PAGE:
The Washington Post

Spring training roundup

After a disappointing season last year, the Nationals have made some big changes, but Thomas Boswell thinks the newfound maturity of the players will keep them from repeating last year's mistakes. (Whitney Leaming/The Washington Post)

Heisman Trophy winner Jameis Winston has no plans to stop being a two-sport man.

“I’m just 20 years old,” Winston said Tuesday after Florida State lost, 8-3, in the New York Yankees’ spring training opener in Tampa. “This is my life, man. I want to play both as long as I can. I love both of them. I’ve got a strong passion for both.”

Florida State’s quarterback in the fall, Winston went 0 for 2 in the Seminoles’ exhibition game against the Yankees. He grounded out to second base while facing Shane Greene in the sixth and struck out looking on a full-count pitch from Bryan Mitchell two innings later.

“Obviously, he’s a great talent,” Yankees Manager Joe Girardi said. “I guess he had a football injury in the championship game which kept him from hitting for a while. But he’s just starting to pick up the bat again. I guess he had torn a ligament in his left index finger.”

Winston has made three scoreless appearances as a closer this season but didn’t get a chance to pitch against his favorite baseball team. Seminoles Coach Mike Martin said Winston’s arm was a little tender after his outing Saturday.

Last year it was the curse of high expectations that many felt doomed the Nationals to mediocrity, but what is it in 2014? The Post Sports Live crew looks at the major hurdles the Nationals face this season. (Post Sports Live/The Washington Post)

Winston played in the field twice previously this year, getting a hit in his lone at-bat. Against Greene, the 6-foot-4, 230-pound sophomore got a big cheer from the announced crowd of 7,708 at Steinbrenner Field after shattering his bat on foul grounder.

Winston talked with his favorite player, Derek Jeter, calling the meeting “surreal.” . . .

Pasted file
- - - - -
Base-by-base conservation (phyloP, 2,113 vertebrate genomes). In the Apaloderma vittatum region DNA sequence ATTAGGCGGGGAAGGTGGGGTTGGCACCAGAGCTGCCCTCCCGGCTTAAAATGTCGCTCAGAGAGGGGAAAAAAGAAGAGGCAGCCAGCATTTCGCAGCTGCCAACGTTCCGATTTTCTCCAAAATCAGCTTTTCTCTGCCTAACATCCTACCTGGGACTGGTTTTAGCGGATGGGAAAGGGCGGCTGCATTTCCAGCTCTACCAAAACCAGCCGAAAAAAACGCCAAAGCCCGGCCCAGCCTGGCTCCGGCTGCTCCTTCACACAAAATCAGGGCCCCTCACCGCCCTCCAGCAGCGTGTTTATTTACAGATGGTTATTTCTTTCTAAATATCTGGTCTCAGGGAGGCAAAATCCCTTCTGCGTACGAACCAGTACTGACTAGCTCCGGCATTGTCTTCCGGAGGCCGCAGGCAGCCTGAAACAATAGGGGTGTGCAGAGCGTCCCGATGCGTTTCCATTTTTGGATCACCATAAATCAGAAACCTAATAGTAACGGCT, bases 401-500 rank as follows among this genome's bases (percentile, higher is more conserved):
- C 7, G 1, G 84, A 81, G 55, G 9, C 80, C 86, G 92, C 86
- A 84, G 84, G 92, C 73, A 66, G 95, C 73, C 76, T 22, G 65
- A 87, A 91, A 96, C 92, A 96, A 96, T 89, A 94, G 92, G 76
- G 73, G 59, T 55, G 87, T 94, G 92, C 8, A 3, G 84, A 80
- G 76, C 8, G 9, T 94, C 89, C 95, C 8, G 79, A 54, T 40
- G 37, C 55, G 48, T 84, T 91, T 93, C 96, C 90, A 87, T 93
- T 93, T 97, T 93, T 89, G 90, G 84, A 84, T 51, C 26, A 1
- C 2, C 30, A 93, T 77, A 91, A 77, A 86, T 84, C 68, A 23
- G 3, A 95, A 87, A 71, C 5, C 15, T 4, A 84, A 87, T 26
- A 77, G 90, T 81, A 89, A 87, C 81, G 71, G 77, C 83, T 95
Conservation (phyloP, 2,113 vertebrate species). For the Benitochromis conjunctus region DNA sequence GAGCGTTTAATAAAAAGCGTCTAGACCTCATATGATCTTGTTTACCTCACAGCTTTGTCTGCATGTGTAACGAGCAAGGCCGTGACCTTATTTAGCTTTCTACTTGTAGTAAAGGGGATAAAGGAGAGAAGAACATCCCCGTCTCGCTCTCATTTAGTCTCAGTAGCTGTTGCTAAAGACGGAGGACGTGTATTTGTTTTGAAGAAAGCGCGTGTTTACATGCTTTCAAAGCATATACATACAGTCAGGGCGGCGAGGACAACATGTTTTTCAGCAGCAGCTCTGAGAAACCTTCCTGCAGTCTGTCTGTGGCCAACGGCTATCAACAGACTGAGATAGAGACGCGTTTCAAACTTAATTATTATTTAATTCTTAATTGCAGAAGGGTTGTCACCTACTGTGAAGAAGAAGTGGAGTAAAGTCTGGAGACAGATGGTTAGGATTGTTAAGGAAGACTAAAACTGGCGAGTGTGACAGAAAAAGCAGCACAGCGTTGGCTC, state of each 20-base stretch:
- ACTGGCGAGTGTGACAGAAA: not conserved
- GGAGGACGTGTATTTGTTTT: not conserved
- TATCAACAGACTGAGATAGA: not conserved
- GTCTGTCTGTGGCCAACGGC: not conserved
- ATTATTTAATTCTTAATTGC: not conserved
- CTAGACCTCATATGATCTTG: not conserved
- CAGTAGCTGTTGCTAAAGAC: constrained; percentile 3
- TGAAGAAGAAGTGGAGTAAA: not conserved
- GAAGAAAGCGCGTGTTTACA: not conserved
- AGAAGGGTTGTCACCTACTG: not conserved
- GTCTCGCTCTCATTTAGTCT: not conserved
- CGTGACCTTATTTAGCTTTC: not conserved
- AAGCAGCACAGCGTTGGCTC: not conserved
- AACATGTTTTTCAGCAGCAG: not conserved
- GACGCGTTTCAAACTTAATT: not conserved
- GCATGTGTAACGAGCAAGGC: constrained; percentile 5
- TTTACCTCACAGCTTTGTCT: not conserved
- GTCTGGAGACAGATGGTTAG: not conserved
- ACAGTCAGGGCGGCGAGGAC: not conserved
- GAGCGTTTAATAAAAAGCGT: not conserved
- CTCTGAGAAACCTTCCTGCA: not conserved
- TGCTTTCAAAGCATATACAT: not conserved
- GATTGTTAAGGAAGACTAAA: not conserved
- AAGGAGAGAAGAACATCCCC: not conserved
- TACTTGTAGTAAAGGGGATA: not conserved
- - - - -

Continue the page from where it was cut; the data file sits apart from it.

Girardi said Masahiro Tanaka is scheduled to make his Yankees debut Saturday. The Japanese pitcher signed a seven-year, $155 million contract in January.

PHILLIES: Cole Hamels is slated to throw off a mound Wednesday for the first time this spring training, still unsure how much of April he will miss. The pitcher, battling sore biceps since November, said two weeks ago he won’t be ready by the season opener.

“I feel really good,” Hamels said Tuesday. “I’ve made tremendous progress.”

The 30-year-old left-hander, who signed to a six-year, $144 million contract through 2018, was 2-11 with a 4.58 ERA in the first three months of last season, then went 6-3 with a 2.68 ERA the rest of the way.

Hamels continued to throw in October but after taking some time off, he felt soreness in his arm when he restarted his offseason throwing program in mid-November. Hamels was told to stop his weightlifting program, too.

The Nationals' pitcher Stephen Strasburg discussed the state of his arm, lessons learned from last season and what's to come for the Washington team during a break from spring training in Viera, Florida. (Whitney Leaming/The Washington Post)

DODGERS: Outfielder Matt Kemp is scheduled for an MRI exam of his surgically repaired left ankle on Friday. Manager Don Mattingly said the scan will help determine whether Kemp can accelerate his rehabilitation from microfracture surgery in October.

ROCKIES: Starting pitcher Jhoulys Chacin has no structural damage in his troublesome throwing shoulder, but will remain sidelined for at least another week.

GIANTS: Left-hander Madison Bumgarner will be San Francisco’s opening day starter, March 31 at Arizona. He was the only member of the rotation with a winning record last season at 13-9, with a 2.77 ERA in 31 starts.

RANGERS: Yu Darvish got the official nod that should surprise no one. The ace from Japan will be Texas’s opening day starter. Manager Ron Washington told Darvish he will start March 31 at home against the Phillies.

PADRES: An MRI exam has confirmed a Grade 1 calf strain for third baseman Chase Headley. Manager Bud Black said the exam does not change the expected timeline for his recovery, as Headley is expected to be out two to three weeks.

CARDINALS: Jaime Garcia will seek a second opinion on his surgically repaired shoulder from orthopedist James Andrews before deciding his next course of action, General Manager John Mozeliak said.


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